Which Joe gave his name to ‘sloppy joes’? We look at five interesting sandwiches and their lexical origins.
verb & adjective
- literary or archaic form of open
- ‘Perhaps one of the first to come to mind is the expression given of his time by the returning exile on ‘The Exiles Return’, when he stated ‘But dreams are dreams any my eyes would ope to find Texas skies still ore me.’’
- ‘Livermore identified with the slave mother and defended her actions when she wrote, ‘Ay, my hand could ope the casket, and thy precious soul set free: Better for thee death in Heaven, than a life of slavery!’’
- ‘It is Gratiano who, hearing cross-examined Iago's final resolve to speak no more, exclaims ‘Torments will ope your lips’.’
- ‘For rhetoric, he could not ope His mouth but out there flew a trope; And when he happened to break off In the middle of his speech, or cough, He had hard words ready to show why, And tell what rules he did it by.’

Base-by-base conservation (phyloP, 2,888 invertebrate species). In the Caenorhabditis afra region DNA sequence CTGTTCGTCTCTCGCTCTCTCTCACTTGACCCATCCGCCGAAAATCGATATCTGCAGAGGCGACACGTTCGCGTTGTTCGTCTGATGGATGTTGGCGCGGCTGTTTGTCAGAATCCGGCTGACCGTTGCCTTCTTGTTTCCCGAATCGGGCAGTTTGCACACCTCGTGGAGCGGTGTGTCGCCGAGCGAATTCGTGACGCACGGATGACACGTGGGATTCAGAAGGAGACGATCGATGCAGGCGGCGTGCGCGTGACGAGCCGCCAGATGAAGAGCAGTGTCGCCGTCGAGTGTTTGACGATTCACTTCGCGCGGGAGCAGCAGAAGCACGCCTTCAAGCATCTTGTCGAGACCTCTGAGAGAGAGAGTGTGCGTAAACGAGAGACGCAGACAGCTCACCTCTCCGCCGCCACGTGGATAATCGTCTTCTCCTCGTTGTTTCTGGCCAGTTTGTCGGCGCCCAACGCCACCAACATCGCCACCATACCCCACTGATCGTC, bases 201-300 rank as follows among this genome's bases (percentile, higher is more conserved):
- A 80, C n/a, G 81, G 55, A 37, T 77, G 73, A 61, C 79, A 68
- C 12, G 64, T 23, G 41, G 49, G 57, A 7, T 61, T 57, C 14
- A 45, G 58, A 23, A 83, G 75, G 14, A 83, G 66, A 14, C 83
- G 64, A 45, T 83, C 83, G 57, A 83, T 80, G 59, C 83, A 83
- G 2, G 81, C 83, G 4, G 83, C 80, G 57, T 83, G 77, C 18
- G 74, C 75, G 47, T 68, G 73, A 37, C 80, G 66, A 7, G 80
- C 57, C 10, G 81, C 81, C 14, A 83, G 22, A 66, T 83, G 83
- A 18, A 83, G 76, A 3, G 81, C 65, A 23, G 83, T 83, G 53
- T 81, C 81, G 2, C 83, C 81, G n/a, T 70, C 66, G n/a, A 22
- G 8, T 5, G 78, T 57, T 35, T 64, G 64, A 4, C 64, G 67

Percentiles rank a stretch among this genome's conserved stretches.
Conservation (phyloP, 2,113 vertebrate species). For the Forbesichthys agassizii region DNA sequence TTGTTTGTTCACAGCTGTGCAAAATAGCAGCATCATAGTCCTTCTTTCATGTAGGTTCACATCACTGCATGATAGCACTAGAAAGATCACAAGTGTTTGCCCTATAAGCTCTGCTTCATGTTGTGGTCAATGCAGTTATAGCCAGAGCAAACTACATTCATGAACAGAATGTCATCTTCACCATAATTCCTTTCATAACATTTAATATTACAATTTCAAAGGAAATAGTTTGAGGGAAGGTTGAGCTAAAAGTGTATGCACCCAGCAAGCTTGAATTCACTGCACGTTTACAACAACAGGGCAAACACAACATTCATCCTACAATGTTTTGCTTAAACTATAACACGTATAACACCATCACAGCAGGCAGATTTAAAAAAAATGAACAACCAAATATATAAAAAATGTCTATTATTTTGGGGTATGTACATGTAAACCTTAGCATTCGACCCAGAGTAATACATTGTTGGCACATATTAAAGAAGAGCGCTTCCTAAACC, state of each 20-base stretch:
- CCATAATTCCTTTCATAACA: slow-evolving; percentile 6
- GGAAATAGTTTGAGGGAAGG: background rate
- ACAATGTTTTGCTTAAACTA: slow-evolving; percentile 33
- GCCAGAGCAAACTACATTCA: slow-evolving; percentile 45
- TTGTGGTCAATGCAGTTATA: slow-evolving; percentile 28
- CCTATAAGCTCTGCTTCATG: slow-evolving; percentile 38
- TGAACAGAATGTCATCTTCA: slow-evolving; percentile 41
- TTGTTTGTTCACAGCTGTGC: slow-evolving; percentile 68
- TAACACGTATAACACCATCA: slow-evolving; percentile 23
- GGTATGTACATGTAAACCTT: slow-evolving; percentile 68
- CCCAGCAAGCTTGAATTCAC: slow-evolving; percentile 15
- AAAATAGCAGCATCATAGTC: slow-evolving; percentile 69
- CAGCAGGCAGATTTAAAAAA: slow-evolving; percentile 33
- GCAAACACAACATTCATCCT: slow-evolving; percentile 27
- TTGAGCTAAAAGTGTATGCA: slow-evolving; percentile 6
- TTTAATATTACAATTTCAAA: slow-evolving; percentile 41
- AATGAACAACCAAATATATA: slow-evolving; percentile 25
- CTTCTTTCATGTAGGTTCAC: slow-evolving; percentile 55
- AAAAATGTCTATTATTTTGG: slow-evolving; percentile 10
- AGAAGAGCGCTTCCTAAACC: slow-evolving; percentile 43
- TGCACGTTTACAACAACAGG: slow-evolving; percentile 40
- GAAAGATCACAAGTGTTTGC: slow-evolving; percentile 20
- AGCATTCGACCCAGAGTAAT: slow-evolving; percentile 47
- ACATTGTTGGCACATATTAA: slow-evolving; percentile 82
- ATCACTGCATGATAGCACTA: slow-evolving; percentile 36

We take a look at several popular, though confusing, punctuation marks.
From Afghanistan to Zimbabwe, discover surprising and intriguing language facts from around the globe.
The definitions of ‘buddy’ and ‘bro’ in the OED have recently been revised. We explore their history and increase in popularity.